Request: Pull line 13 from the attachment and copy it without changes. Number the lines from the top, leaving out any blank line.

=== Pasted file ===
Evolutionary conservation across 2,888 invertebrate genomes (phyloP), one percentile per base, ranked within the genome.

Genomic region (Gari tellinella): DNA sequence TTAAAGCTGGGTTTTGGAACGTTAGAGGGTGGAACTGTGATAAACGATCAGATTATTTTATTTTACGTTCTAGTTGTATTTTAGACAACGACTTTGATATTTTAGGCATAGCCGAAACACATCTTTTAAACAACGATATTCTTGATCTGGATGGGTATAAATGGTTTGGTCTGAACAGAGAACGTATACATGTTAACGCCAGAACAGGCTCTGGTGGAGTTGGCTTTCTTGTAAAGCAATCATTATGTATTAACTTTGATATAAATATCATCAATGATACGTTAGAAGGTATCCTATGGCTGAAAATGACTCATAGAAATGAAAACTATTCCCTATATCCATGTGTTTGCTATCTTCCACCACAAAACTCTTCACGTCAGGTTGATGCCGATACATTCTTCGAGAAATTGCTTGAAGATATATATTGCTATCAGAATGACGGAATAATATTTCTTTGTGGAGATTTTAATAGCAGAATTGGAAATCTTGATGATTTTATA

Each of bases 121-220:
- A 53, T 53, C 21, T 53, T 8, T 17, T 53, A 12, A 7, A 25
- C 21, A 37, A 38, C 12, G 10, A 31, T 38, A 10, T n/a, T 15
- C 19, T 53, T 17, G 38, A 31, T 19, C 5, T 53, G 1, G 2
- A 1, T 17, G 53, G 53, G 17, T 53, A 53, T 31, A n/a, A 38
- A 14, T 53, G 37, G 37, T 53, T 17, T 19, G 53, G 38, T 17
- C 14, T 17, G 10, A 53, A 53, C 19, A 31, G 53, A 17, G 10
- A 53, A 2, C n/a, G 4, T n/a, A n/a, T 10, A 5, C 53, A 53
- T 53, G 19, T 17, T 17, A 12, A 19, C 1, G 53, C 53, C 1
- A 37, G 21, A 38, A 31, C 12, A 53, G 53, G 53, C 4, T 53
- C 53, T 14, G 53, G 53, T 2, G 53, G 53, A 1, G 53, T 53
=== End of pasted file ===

- C 53, T 14, G 53, G 53, T 2, G 53, G 53, A 1, G 53, T 53